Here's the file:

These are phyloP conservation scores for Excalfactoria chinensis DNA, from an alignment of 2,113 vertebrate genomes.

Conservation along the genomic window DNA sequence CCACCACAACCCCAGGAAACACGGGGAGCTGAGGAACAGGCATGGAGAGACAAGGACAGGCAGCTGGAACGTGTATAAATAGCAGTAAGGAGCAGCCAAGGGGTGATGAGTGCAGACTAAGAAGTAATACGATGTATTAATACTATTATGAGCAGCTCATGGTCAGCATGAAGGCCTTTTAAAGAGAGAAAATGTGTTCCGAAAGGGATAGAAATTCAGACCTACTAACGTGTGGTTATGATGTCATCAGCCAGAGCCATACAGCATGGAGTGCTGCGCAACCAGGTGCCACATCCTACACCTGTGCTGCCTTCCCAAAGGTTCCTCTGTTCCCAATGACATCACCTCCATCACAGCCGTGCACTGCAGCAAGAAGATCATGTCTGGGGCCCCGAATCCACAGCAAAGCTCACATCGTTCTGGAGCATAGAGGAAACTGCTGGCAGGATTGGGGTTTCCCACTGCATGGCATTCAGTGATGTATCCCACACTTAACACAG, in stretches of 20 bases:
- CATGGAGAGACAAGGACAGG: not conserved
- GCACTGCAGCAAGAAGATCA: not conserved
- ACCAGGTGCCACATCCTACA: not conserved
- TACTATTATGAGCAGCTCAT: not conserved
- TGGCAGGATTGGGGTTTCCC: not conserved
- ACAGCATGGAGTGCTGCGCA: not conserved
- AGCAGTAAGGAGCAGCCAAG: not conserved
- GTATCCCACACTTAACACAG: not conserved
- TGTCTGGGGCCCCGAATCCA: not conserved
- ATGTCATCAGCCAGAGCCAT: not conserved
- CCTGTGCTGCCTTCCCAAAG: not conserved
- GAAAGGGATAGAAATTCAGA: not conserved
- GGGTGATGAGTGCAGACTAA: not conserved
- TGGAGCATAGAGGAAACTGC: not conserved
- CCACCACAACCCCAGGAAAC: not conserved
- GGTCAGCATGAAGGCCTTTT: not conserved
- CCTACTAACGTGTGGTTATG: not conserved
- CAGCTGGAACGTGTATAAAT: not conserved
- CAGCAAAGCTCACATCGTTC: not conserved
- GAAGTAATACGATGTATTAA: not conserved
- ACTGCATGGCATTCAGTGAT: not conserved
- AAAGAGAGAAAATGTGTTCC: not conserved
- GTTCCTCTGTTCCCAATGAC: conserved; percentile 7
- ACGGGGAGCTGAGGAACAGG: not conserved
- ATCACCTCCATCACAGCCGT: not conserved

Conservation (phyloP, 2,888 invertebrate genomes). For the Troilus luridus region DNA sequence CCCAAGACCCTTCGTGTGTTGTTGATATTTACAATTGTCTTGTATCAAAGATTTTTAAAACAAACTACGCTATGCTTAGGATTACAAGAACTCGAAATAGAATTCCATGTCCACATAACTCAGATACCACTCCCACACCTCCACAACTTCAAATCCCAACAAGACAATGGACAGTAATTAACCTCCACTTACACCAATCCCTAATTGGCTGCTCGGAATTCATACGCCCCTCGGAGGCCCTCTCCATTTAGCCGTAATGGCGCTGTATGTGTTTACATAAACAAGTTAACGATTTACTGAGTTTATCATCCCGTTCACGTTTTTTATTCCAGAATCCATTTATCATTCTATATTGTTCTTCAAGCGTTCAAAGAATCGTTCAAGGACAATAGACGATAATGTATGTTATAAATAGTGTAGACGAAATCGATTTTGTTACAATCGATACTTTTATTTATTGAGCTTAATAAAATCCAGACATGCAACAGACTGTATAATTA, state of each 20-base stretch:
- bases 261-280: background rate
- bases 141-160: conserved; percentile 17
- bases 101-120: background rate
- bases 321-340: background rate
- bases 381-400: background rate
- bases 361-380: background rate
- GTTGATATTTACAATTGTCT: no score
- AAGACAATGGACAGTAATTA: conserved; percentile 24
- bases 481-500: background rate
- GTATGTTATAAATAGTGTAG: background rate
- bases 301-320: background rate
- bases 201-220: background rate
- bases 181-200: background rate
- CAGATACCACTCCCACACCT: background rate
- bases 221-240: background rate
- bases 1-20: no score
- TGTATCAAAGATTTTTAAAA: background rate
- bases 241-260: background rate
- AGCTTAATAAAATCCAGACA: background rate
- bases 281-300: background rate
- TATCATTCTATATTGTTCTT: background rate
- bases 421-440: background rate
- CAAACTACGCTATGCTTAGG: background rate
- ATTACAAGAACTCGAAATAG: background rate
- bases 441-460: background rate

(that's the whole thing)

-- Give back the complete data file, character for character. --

These are phyloP conservation scores for Excalfactoria chinensis DNA, from an alignment of 2,113 vertebrate genomes.

Conservation along the genomic window DNA sequence CCACCACAACCCCAGGAAACACGGGGAGCTGAGGAACAGGCATGGAGAGACAAGGACAGGCAGCTGGAACGTGTATAAATAGCAGTAAGGAGCAGCCAAGGGGTGATGAGTGCAGACTAAGAAGTAATACGATGTATTAATACTATTATGAGCAGCTCATGGTCAGCATGAAGGCCTTTTAAAGAGAGAAAATGTGTTCCGAAAGGGATAGAAATTCAGACCTACTAACGTGTGGTTATGATGTCATCAGCCAGAGCCATACAGCATGGAGTGCTGCGCAACCAGGTGCCACATCCTACACCTGTGCTGCCTTCCCAAAGGTTCCTCTGTTCCCAATGACATCACCTCCATCACAGCCGTGCACTGCAGCAAGAAGATCATGTCTGGGGCCCCGAATCCACAGCAAAGCTCACATCGTTCTGGAGCATAGAGGAAACTGCTGGCAGGATTGGGGTTTCCCACTGCATGGCATTCAGTGATGTATCCCACACTTAACACAG, in stretches of 20 bases:
- CATGGAGAGACAAGGACAGG: not conserved
- GCACTGCAGCAAGAAGATCA: not conserved
- ACCAGGTGCCACATCCTACA: not conserved
- TACTATTATGAGCAGCTCAT: not conserved
- TGGCAGGATTGGGGTTTCCC: not conserved
- ACAGCATGGAGTGCTGCGCA: not conserved
- AGCAGTAAGGAGCAGCCAAG: not conserved
- GTATCCCACACTTAACACAG: not conserved
- TGTCTGGGGCCCCGAATCCA: not conserved
- ATGTCATCAGCCAGAGCCAT: not conserved
- CCTGTGCTGCCTTCCCAAAG: not conserved
- GAAAGGGATAGAAATTCAGA: not conserved
- GGGTGATGAGTGCAGACTAA: not conserved
- TGGAGCATAGAGGAAACTGC: not conserved
- CCACCACAACCCCAGGAAAC: not conserved
- GGTCAGCATGAAGGCCTTTT: not conserved
- CCTACTAACGTGTGGTTATG: not conserved
- CAGCTGGAACGTGTATAAAT: not conserved
- CAGCAAAGCTCACATCGTTC: not conserved
- GAAGTAATACGATGTATTAA: not conserved
- ACTGCATGGCATTCAGTGAT: not conserved
- AAAGAGAGAAAATGTGTTCC: not conserved
- GTTCCTCTGTTCCCAATGAC: conserved; percentile 7
- ACGGGGAGCTGAGGAACAGG: not conserved
- ATCACCTCCATCACAGCCGT: not conserved

Conservation (phyloP, 2,888 invertebrate genomes). For the Troilus luridus region DNA sequence CCCAAGACCCTTCGTGTGTTGTTGATATTTACAATTGTCTTGTATCAAAGATTTTTAAAACAAACTACGCTATGCTTAGGATTACAAGAACTCGAAATAGAATTCCATGTCCACATAACTCAGATACCACTCCCACACCTCCACAACTTCAAATCCCAACAAGACAATGGACAGTAATTAACCTCCACTTACACCAATCCCTAATTGGCTGCTCGGAATTCATACGCCCCTCGGAGGCCCTCTCCATTTAGCCGTAATGGCGCTGTATGTGTTTACATAAACAAGTTAACGATTTACTGAGTTTATCATCCCGTTCACGTTTTTTATTCCAGAATCCATTTATCATTCTATATTGTTCTTCAAGCGTTCAAAGAATCGTTCAAGGACAATAGACGATAATGTATGTTATAAATAGTGTAGACGAAATCGATTTTGTTACAATCGATACTTTTATTTATTGAGCTTAATAAAATCCAGACATGCAACAGACTGTATAATTA, state of each 20-base stretch:
- bases 261-280: background rate
- bases 141-160: conserved; percentile 17
- bases 101-120: background rate
- bases 321-340: background rate
- bases 381-400: background rate
- bases 361-380: background rate
- GTTGATATTTACAATTGTCT: no score
- AAGACAATGGACAGTAATTA: conserved; percentile 24
- bases 481-500: background rate
- GTATGTTATAAATAGTGTAG: background rate
- bases 301-320: background rate
- bases 201-220: background rate
- bases 181-200: background rate
- CAGATACCACTCCCACACCT: background rate
- bases 221-240: background rate
- bases 1-20: no score
- TGTATCAAAGATTTTTAAAA: background rate
- bases 241-260: background rate
- AGCTTAATAAAATCCAGACA: background rate
- bases 281-300: background rate
- TATCATTCTATATTGTTCTT: background rate
- bases 421-440: background rate
- CAAACTACGCTATGCTTAGG: background rate
- ATTACAAGAACTCGAAATAG: background rate
- bases 441-460: background rate